Believe me, a Non-Molestation Order made against you is the cherry on the cake.
Things are hard enough as it is: Your children not allowed to see you. Your work is being affected by the upset you’ve suffered – and the unexpected emails, phone calls and other stuff that means your life is on hold. Your finances are trashed – maybe you’ve been paying a solicitor (and being shocked by the £600 you’ve had to pay on account even before the action starts); you’re not cooking so you’re eating out (if you stomach food – because the `Divorce Diet’ that involves nausea, vomiting and chronic lack of sleep means the pounds are just going to fall off). Maybe you’re driving long distances to sort things out.
Things couldn’t get any worse could they? Don’t count on it.
A Non-Molestation Order will make a hard situation a damn sight harder.
In a lot of respects an application for one of these against you is a side show. For a start, they’re not covered under the same statute as the one that covers contact disputes – that’s the Children Act 1989. But it will impact a child contact dispute.
A Non-Molestation Order falls under the Family Law Act 1996.
That doesn’t mean they don’t often come visiting together however because:
- Divorce/child disputes are often times of high conflict and stress.
- It is one of the criteria for gaining legal aid….and a (potential) subsequent advantage in Children Act proceedings.
- It helps demonstrate that one party is aggressive and should influence contact…a subsequent advantage in Children Act proceedings.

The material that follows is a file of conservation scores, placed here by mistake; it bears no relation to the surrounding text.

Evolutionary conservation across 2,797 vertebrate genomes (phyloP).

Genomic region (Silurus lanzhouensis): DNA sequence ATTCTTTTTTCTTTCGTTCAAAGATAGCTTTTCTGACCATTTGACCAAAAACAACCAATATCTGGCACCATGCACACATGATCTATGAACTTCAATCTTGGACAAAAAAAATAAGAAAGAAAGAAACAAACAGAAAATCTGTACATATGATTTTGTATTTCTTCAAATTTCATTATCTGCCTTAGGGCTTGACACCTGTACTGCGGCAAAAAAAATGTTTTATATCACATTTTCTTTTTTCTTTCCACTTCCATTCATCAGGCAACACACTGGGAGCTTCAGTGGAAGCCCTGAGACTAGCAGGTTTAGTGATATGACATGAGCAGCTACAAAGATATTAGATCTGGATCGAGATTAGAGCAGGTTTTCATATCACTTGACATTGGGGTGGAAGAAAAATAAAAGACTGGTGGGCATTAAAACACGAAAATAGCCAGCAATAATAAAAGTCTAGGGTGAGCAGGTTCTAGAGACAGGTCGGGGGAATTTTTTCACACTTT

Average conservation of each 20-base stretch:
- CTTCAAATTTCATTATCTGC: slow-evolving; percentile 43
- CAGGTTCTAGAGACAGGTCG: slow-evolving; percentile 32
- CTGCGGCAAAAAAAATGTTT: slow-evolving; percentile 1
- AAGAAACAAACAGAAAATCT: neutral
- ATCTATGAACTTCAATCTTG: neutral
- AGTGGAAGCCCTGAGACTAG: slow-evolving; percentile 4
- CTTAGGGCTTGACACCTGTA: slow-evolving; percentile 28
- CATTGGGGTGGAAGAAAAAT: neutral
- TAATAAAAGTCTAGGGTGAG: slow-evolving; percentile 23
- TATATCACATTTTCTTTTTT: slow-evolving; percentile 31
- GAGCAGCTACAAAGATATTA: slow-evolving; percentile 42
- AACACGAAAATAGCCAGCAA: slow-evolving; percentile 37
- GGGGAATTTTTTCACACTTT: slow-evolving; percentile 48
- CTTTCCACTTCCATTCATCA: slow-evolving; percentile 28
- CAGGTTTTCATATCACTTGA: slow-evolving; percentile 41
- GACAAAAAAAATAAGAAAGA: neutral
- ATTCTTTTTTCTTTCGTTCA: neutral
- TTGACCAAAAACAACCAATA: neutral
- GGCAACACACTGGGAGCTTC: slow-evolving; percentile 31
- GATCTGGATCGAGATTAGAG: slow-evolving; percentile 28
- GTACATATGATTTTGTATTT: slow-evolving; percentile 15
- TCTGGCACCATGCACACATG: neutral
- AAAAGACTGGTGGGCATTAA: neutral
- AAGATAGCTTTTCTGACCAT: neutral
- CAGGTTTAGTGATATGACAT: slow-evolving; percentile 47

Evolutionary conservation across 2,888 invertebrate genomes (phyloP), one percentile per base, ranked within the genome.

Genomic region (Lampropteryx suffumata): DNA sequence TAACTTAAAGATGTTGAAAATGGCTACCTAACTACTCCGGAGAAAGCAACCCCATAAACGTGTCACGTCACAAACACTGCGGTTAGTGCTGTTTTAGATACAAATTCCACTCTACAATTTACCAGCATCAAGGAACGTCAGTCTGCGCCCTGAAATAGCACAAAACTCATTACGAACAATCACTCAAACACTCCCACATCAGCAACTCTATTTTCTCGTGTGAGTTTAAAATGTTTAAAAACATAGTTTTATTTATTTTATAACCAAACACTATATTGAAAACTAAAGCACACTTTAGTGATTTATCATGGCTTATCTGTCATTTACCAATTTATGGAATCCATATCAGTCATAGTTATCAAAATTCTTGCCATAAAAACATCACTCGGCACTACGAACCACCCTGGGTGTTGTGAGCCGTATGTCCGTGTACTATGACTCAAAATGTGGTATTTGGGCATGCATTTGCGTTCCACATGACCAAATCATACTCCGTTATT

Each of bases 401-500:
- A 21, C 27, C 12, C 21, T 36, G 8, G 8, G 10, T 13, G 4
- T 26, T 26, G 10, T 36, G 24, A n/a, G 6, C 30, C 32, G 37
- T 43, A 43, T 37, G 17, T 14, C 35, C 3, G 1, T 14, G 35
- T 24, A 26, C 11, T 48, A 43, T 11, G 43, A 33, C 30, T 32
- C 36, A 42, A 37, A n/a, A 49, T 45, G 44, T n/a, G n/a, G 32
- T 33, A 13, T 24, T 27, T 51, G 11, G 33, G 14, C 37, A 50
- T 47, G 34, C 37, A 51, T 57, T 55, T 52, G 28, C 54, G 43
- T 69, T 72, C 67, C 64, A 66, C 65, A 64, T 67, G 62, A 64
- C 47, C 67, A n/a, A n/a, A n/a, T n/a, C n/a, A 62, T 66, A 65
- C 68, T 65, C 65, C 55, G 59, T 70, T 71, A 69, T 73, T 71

- It is often lumped with an Occupation Order – giving one party (usually) the former family home…and a subsequent advantage in Children Act proceedings.
Did you see what I did there?
You’ve gone in an instant from being a parent who is being denied time with his/her legal time to a violent and abusive nutter who would have to see the children in an environment they aren’t familiar with with an ex who has legal representation.
Oh yes, you could end up with a PIN. Or a caution for criminal damage, a breach of the peace or something else – so many amazing offers. But a Non-Molestation is the top prize. So to speak.
So, if you would like to see your name up in lights…sorry…on a court order ordering you not to molest your ex and advising you risk imprisonment if you ignore it try some (or all if you really fancy your chances).
What will get me a non-molestation order?
- Turn up at your ex’s property/place of work/where ever else they hang out without warning.
- Bang on their door. Bang on the window. Shout through the letter box.
- Send frequent emails/texts/letters. Or make many calls. Can be about anything including how your kids are when they will see you next.
- Encourage anyone else do the above.
- Let yourself into a former home without warning because you still have the keys and the locks haven’t been changed. Yet.
The first you’ll probably know that you’ve `won’ will be when you are served with an ex parte emergency interim order. That’s a sudden hearing made without you being there. You’ll be invited back in a week or so to find out what your take on things are and whether the length of this order should be extended or dropped.
Rhetoric aside – don’t do this, OK? Seriously. There are genuine reasons why Non-Molestation Orders are made. There are genuine victims who need them. You are stressed and chances are your ex is – and if there are kids are involved it’s not going to help them either. A silly and small mistake can escalate very quickly into a serious and big one.
See taking this advice as good for a few reasons:
- You are behaving like the good person you are.
- You will be seen as the good person you are.
- You are de-escalating a probably already tense situation.
- You’ll not disadvantage your case.
Your case is likely hard enough as it is. This is an `easy win’ for you not to make it even harder. Keep your nose clean, stay out of trouble and do everything you can to make things easier for all concerned and not harder.